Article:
Wednesday, February 13, 2008
Are Wild Fish Just a Commodity?
Websters defines a commodity as one that is subject to ready exchange or exploitation within a market. The key word here is exploitation! With this in mind have our wild salmon, steelhead and trout become just another means to make money?
I certainly think they have. The state of Oregon will take a run of wild steelhead and turn their offspring into harvestable hatchery fish with the claim that these broodstock fish are a better hatchery product. In truth what they have done is use these wild steelhead as a means to sell licenses and provide area fishing guides with a way to capitalize on this diminishing resource. My friend describes this as guide welfare.
How about allowing a harvest of wild coastal cutthroat trout? Again the state claims that by doing this it will get young people excited about fishing and since they are the future license buyers it will be a win/win situation? See the big picture here?
It's really not a new concept at all unfortunately. The country has been exploiting nearly every natural resource this tired old planet has to offer without putting anything back. We have pushed our environment to the brink!
It's not a very encouraging scenario and one could easily get discouraged but there does seem to be an awareness emerging among concerned people who want to take whatever steps necessary to turn this alarming trend around.
In the past I've witnessed the state of Oregon take steps to return our runs of wild salmonids back into some semblance of recovery. The north coast wild steelhead were making a come back due largely to angler education like catch and release for wild steelhead. The Nestucca river was turning the corner and we were seeing good runs of these wild fish returning and successfully spawning proving that it can be done with some intelligent fishery management. Well you probably can guess the rest of the story and the sad saga of the steelhead broodstock programs on the coastal rivers. We are now seeing these recovering runs slipping back into critical condition and for what? To sell more licenses and give the fishing guides a money making opportunity on a run of fish that should have been left alone or at least not exploited for profit.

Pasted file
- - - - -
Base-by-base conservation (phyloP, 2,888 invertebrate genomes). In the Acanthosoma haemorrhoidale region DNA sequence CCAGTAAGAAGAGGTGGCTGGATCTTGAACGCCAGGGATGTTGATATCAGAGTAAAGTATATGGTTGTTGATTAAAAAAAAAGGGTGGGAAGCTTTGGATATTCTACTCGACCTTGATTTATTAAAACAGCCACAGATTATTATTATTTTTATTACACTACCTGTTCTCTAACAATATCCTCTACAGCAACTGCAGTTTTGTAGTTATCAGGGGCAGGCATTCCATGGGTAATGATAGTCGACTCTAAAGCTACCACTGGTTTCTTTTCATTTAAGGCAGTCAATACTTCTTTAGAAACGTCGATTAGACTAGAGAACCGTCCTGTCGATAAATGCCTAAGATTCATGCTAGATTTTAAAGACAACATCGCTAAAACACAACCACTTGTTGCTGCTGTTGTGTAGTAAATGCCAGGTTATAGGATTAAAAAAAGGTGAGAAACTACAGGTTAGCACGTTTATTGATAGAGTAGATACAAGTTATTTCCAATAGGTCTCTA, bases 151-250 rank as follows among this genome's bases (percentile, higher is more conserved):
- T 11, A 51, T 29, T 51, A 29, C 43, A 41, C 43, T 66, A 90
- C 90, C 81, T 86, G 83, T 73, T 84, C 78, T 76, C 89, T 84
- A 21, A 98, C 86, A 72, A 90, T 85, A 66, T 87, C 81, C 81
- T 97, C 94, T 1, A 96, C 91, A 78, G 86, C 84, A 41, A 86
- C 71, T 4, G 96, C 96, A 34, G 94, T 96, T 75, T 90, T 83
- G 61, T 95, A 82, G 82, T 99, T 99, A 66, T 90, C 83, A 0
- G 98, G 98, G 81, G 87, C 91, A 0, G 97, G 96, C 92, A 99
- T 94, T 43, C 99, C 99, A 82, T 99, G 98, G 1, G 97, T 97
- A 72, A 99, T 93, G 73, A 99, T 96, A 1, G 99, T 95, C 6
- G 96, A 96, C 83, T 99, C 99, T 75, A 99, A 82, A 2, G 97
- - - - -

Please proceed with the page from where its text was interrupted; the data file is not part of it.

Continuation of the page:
It's all about money and keeping antiquated programs afloat and maybe a little cronyism thrown in just for good measure.
It is time to get a grip with reality and that reality is easy to understand. We cannot allow our last few remaining wild salmonids to be bartered about like a sack of corn.
The Quiet Pool has been likened to some radical Eco-terrorist group like ALF (Animal Liberation Front) because of my outspoken defense of wild salmon and steelhead. First of all I really doubt that I have that much influence, if any, on ODFW policy through my writings here. This is just my thoughts and opinions and while I strive to back what I say with facts I make no claim to be an expert.
I am simply a concerned angler trying to make a difference in whatever humble way I can.
Thanks for reading